Effects of species interactions on pre- and post-harvest size distribution in size-selective fisheries
Empirical observations and theoretical predictions show that fisheries can truncate target species size distribution by selectively removing larger individuals. It is less clear, however, how quickly populations revert to pre-harvest distributions after implementation of no-take policies by fisheries managers. In particular, the presence of a strongly interacting size-specific predator may interfere with the recovery of a targeted prey species. We used a two-species size-structured model to examine how gape-limited predation alters post-harvest recovery for three example species, cod, haddock, and whiting.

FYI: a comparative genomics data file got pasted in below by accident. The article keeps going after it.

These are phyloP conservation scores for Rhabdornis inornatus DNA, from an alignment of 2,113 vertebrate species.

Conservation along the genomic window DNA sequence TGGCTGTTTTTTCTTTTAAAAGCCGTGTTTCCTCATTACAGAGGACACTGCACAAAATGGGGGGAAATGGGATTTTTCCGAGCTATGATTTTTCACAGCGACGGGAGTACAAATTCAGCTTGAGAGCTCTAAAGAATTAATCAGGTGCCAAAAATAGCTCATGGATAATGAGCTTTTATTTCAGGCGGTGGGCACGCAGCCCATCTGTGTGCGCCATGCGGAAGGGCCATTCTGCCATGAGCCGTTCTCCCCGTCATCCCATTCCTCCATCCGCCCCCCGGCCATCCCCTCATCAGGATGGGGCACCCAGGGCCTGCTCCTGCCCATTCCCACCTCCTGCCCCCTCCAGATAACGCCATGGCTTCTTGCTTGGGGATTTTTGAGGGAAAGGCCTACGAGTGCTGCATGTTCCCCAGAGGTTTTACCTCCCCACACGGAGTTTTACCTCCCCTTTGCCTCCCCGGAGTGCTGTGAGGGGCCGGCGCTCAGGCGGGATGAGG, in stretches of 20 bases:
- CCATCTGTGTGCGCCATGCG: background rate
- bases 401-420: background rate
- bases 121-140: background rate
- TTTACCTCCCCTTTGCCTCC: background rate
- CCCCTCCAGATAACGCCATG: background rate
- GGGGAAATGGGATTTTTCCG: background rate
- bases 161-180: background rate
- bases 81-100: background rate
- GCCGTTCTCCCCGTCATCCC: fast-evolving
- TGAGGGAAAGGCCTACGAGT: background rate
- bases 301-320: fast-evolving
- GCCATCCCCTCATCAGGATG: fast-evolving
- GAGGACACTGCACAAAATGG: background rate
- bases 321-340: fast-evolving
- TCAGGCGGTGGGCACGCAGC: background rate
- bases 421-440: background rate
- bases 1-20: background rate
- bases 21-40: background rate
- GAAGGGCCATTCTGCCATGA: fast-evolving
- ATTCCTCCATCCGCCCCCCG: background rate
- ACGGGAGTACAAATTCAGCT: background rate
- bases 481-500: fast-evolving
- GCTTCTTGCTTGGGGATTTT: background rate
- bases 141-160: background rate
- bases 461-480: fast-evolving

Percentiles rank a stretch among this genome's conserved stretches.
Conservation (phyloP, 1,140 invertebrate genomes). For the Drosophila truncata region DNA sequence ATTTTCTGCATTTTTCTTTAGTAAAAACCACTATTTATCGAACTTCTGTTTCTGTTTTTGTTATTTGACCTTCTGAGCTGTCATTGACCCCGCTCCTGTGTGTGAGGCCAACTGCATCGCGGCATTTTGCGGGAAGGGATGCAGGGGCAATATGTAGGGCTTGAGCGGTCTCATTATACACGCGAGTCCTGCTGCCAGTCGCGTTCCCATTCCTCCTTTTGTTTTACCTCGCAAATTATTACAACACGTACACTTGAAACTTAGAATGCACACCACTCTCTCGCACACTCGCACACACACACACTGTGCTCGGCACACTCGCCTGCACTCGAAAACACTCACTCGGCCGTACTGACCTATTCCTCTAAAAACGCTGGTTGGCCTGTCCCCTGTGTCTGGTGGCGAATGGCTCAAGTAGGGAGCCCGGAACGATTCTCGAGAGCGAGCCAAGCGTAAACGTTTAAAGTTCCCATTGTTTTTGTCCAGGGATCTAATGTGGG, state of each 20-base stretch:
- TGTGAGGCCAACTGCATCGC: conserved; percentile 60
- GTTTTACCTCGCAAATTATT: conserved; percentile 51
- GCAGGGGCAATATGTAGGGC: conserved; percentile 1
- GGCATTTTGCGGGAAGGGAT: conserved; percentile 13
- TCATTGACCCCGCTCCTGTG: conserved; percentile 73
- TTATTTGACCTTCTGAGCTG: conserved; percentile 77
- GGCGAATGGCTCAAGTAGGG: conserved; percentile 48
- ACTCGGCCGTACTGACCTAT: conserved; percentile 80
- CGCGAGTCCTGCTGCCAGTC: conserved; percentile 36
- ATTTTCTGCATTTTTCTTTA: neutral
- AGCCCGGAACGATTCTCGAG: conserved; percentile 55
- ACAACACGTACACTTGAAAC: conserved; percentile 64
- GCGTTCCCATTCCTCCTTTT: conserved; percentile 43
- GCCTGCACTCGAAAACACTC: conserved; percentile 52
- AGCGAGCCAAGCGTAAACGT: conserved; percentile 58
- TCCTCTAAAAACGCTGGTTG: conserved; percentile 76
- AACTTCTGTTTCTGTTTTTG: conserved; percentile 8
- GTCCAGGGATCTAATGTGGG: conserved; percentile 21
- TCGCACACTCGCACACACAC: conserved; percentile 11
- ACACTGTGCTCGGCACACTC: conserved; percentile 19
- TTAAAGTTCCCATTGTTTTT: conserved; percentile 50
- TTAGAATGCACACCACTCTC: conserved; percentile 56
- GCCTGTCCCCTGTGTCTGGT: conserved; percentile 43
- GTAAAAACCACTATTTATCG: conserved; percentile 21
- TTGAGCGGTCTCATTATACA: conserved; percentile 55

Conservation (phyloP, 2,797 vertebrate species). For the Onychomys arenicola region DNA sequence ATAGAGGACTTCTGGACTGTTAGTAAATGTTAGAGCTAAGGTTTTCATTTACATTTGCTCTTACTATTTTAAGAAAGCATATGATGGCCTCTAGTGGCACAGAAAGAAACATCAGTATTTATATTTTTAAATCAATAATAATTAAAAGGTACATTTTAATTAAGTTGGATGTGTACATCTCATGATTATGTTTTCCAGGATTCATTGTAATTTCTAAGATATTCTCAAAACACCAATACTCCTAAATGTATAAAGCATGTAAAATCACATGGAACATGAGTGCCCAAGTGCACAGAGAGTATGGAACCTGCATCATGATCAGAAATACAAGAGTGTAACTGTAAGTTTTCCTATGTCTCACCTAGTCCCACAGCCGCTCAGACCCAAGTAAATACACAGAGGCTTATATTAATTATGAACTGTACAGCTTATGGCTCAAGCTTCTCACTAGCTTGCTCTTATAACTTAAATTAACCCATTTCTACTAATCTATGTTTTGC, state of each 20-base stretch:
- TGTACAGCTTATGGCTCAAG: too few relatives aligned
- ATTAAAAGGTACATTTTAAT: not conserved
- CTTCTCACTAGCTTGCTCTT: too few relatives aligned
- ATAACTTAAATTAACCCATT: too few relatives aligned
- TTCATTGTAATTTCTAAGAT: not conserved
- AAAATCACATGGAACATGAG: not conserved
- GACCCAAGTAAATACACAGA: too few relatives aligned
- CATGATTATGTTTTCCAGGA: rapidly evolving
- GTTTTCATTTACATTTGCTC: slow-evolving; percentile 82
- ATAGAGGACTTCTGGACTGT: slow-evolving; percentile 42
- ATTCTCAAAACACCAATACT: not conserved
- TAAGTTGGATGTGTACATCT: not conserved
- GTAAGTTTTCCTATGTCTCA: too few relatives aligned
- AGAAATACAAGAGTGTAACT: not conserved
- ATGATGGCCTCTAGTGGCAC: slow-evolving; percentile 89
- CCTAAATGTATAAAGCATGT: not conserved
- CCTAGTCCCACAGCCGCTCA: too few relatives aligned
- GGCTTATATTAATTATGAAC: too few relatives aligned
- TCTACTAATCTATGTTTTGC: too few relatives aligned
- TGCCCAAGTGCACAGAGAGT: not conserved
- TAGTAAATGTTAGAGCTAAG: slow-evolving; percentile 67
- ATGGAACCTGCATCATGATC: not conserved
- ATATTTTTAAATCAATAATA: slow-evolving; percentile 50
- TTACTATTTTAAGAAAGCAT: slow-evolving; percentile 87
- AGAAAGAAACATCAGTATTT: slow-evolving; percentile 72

We found that there was little difference in recovery time between the generalist predation and no-predation models. However, gape-limited obligate predation delays the recovery of large prey individuals to pre-harvest abundance, even for sizes not targetable by the predator. In addition, the obligate predator lowers the relative abundance of smaller vulnerable individuals, delays the shift to pre-harvest size distribution, and can complicate post-harvest monitoring through the presence of population cycles. We conclude that the presence of a strong dynamically-linked predator can interfere with the rapid recovery predicted from single-species management models, particularly for smaller-bodied fish with greater lifetime exposure to predation.